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Poison Oak is a shrub-like form of poison ivy and is a member of the cashew family, Anacardiaceae.
Poison Oak from the southeastern United States is called Rhus quercifolia, and its leaves are divided into three leaflets with dense hair and three to seven lobes. The poisonous fruit is white and berry-like and are somewhat hairy. On the Pacific coast, the poison oak variety is Rhus diversiloba. It is shrubby or sometimes a climbing plant with three-leaflet leaves and toothed leaves that are hairless. Both species are poisonous, just like apoison ivy. The plant is generally found at elevations under 4,000 feet (1,200 meters).
The chemical in poison oak is urushiol and it is found in all parts of the plant. When you touch it, the oil of the poison is absorbed into the skin and a rash results. The rash is the consequence of your body trying to fight off the poison.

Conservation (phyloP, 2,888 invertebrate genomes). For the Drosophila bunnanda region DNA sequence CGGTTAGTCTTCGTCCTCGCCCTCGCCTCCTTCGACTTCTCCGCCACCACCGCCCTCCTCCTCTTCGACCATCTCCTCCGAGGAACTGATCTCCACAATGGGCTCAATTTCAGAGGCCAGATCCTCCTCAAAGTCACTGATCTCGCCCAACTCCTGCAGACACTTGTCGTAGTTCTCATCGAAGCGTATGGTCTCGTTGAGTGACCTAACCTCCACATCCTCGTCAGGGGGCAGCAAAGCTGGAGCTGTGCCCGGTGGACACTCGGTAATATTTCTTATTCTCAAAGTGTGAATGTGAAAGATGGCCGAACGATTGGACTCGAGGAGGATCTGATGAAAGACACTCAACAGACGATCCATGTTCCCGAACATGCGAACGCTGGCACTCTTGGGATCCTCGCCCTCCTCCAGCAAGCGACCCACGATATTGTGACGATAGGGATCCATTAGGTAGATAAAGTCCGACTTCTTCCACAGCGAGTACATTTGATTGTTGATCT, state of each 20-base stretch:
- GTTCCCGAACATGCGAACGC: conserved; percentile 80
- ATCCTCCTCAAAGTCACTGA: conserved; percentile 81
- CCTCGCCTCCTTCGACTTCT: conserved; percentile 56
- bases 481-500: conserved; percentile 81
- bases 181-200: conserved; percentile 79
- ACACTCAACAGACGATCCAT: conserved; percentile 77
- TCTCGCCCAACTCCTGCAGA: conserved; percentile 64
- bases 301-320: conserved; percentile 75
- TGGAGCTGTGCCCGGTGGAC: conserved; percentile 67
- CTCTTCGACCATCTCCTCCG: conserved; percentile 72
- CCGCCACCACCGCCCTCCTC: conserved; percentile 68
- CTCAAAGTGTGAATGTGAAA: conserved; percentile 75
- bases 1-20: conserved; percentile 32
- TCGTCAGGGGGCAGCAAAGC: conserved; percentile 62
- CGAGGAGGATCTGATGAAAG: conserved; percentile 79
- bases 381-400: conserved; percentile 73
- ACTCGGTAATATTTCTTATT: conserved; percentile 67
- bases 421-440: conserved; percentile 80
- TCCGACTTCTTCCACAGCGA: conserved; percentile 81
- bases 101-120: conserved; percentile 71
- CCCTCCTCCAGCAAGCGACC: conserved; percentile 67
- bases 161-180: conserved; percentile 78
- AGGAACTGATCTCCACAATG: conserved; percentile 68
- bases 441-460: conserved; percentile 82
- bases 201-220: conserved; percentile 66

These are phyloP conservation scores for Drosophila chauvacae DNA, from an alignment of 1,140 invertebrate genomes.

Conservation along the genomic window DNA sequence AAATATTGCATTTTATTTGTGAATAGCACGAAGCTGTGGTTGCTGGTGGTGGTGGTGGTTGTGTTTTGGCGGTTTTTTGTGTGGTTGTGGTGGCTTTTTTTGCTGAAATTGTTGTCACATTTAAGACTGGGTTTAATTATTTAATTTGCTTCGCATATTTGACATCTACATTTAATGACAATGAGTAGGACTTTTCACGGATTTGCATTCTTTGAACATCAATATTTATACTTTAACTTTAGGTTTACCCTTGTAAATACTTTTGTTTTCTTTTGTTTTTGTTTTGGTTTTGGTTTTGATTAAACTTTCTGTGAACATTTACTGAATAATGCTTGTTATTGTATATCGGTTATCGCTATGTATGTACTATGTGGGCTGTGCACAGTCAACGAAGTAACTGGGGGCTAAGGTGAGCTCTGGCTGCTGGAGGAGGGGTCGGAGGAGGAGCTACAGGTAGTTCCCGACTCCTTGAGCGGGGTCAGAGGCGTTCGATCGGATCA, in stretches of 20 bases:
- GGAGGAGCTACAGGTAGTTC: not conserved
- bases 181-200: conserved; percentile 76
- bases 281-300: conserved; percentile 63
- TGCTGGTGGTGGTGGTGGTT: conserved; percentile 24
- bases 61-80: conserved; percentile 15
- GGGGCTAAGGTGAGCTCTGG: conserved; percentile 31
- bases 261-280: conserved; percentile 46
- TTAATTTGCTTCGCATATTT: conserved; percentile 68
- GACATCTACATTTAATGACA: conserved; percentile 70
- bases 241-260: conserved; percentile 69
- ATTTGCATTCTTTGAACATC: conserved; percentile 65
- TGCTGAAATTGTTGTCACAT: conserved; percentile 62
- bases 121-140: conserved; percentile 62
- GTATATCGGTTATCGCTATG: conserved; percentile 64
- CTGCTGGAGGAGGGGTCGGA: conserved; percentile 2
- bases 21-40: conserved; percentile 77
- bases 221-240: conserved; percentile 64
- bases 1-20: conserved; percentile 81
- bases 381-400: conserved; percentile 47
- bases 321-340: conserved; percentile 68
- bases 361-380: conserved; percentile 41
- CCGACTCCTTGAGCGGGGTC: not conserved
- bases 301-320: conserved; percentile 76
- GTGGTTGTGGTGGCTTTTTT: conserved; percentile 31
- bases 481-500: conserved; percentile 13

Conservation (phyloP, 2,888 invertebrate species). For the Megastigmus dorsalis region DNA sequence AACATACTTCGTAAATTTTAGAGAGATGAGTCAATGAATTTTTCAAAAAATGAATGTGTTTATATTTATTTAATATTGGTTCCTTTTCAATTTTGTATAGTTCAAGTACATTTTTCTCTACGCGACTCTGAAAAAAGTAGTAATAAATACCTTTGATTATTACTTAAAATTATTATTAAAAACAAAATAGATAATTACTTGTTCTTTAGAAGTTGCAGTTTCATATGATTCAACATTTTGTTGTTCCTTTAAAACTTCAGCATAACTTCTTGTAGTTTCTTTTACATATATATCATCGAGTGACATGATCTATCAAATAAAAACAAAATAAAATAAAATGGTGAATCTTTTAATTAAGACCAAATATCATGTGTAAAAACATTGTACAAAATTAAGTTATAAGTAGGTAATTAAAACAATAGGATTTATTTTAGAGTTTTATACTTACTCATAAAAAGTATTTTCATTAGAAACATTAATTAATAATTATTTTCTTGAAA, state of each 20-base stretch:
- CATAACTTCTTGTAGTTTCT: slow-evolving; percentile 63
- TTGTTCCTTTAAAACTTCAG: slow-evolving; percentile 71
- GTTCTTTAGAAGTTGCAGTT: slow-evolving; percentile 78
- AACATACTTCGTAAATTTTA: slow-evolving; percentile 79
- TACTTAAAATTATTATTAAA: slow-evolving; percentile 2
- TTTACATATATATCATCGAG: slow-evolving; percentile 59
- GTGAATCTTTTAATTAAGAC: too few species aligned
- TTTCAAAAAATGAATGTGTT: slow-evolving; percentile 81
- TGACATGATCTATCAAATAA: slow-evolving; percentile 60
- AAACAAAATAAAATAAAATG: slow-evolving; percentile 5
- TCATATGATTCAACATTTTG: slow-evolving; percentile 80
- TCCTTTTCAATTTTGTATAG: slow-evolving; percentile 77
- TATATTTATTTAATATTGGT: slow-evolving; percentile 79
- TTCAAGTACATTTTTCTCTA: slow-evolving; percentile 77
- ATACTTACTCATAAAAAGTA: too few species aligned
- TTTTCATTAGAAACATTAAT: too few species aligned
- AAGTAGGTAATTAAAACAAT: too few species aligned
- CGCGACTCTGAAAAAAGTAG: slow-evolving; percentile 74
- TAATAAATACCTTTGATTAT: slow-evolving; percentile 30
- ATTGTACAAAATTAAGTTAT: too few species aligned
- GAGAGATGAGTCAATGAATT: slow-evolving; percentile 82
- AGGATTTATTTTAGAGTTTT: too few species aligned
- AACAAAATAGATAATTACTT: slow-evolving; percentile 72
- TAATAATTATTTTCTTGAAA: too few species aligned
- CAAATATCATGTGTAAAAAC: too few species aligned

You can get a reaction by touching any part of the poison oakplant and if your pet has wandered through it and you touch the pet, you can also get the infection. Interestingly, pets are immune to the condition. You can also get poison oak from touching your clothing if it contains even trace amounts of urushiol.
Once you have absorbed the poisonous oil into your skin and the rash appears, you will not spread the rash by scratching. This is because the rash is directly caused by your immune system, not from the poison itself. The oil that may ooze from the rash is not the poisonous urushiol, but an oil secreted from your own body. You may think that you are spreading the infection by scratching, but you are not.
The best way to avoid poison oak is to recognize it and, when you come home from a hike, wash everything you were wearing — including your shoes!
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